Summer vacations represent a privileged time for children, offering them the freedom to play, explore and relax. However, it seems that these vacations can also be conducive to the adoption of obesogenic behaviors in children, with adverse consequences for their health. Several studies have concluded that children put on more weight during the summer vacations than during the school days.
To better understand this phenomenon, Australian researchers have compared the physical activity and eating habits of 133 children, between school year periods and summer holidays. Children wore accelerometers, reported activities and parents reported child diet at five time points over the 2 years capturing school and summer holiday values. Mixed-effects models were used to compare school and summer holiday behaviors (1).
Life on holidays: a longitudinal study among children
The “Life on Holidays” project (4) is a longitudinal study, analyzing children’s (aged from 6 to 12 years) behavior during the summer vacations and school-time. Questionnaires, tracking devices and mobile applications were used to collect data on eating habits, physical activity and sleep quality over two years capturing school and summer holiday values.
The aim of this study was to better understand the impact of summer vacations on children’s health, and eating and physical behaviors.
Summer vacation versus the school year
During the summer vacations, children are mainly less subject to strict routines, such as school schedules and planned meals.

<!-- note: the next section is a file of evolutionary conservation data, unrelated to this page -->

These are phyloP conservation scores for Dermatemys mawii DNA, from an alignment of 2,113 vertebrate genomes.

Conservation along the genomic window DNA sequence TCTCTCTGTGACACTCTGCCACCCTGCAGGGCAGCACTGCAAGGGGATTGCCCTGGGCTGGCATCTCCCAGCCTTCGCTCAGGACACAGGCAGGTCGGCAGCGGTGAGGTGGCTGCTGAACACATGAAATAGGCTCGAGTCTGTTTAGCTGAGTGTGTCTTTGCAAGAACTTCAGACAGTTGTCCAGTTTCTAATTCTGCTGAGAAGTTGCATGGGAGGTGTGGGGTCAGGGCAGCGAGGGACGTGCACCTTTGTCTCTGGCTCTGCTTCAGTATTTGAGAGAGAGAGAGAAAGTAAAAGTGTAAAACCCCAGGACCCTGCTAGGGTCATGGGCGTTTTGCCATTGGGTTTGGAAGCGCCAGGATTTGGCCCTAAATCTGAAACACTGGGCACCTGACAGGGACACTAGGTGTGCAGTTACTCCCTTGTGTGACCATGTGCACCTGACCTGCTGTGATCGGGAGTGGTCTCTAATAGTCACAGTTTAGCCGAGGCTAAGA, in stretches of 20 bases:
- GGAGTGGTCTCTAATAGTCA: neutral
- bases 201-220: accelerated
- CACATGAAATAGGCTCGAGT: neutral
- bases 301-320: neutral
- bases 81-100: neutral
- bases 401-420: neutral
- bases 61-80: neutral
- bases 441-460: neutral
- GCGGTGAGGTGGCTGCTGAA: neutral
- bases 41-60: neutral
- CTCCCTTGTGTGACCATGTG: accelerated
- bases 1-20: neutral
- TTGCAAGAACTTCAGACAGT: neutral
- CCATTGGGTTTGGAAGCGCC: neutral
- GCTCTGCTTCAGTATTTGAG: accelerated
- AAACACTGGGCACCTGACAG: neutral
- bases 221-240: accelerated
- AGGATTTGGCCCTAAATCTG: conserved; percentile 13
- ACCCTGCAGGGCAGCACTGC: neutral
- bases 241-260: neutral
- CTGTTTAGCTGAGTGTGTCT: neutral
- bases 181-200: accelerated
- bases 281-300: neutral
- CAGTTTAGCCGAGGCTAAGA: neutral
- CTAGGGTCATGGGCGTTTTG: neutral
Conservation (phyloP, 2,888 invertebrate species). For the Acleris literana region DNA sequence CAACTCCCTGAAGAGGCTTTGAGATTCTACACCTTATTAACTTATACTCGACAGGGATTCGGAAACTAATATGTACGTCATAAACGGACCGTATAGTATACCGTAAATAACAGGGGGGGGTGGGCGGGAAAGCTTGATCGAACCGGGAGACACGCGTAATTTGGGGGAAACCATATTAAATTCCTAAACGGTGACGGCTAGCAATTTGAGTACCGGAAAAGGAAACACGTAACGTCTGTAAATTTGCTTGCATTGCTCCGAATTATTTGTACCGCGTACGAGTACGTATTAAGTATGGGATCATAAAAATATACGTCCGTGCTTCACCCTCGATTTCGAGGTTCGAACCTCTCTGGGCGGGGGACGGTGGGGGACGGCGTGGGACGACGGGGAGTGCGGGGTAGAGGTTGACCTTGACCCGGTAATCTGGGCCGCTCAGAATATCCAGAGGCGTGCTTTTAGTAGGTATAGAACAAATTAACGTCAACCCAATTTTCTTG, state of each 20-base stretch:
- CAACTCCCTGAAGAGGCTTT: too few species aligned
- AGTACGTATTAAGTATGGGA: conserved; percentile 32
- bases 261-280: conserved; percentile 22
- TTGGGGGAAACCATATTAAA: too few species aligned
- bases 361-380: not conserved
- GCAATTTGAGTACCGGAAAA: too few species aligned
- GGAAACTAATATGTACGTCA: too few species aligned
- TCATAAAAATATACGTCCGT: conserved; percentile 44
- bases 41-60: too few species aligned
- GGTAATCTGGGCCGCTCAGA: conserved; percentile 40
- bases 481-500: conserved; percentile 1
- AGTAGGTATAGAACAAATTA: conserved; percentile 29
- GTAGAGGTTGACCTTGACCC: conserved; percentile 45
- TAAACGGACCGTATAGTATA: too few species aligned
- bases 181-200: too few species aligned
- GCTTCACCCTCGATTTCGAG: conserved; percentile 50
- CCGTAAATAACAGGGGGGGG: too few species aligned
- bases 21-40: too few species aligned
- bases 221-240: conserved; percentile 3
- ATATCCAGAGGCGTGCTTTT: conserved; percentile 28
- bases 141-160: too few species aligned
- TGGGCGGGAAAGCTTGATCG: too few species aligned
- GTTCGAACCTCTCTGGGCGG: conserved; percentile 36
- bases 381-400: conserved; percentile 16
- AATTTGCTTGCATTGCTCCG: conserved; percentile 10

This can lead to a more sedentary lifestyle, with less regular physical activity. Children tend to spend more time in front of screens, playing video games or watching TV, to the detriment of physical activity. The findings of the current study align with previous studies that have found children spent more time on screens during the summer holidays compared with the school year (2-4). The presence of the 6-h school day limits recreational screen time opportunities to mainly before, after school, and on weekends. With the exception of school-related activities, the largest difference in activity behaviors between the summer holidays and school year was for screen time: children spent 39% more time using screens during the summer holidays than during the school year.
Children’s eating habits can also change during the summer vacations. Children had poorer diet quality in the summer holidays but with no significant change in energy intake. They consumed less fruit, vegetables, and more added sugars during the summer holidays versus school time (2). Mealtime routines could also be disrupted, with irregular mealtimes and frequent snacking. The lack of a difference in energy intake, given the lower level of physical activity and higher sedentary time, signals a potential risk of positive energy balance in the summer holidays.
Extra vigilance on screen time
The conclusions drawn from this research underscore the need for action and greater awareness of the impact of summer vacations on children’s health. The study provides some evidence that children engage in less healthful activity and diet behaviors in the summer holidays, compared with the school year, suggesting also that the school day may regulate children’s obesogenic behaviors. According to the researchers, school environment shapes healthier diet and activity behaviors, particularly screen time. They recommend that screen time be a target for intervention in the summer holidays
“Findings from this study suggest that the school environment shapes healthier diet and activity behaviors, particularly screen time – Watson A., et al, 2023”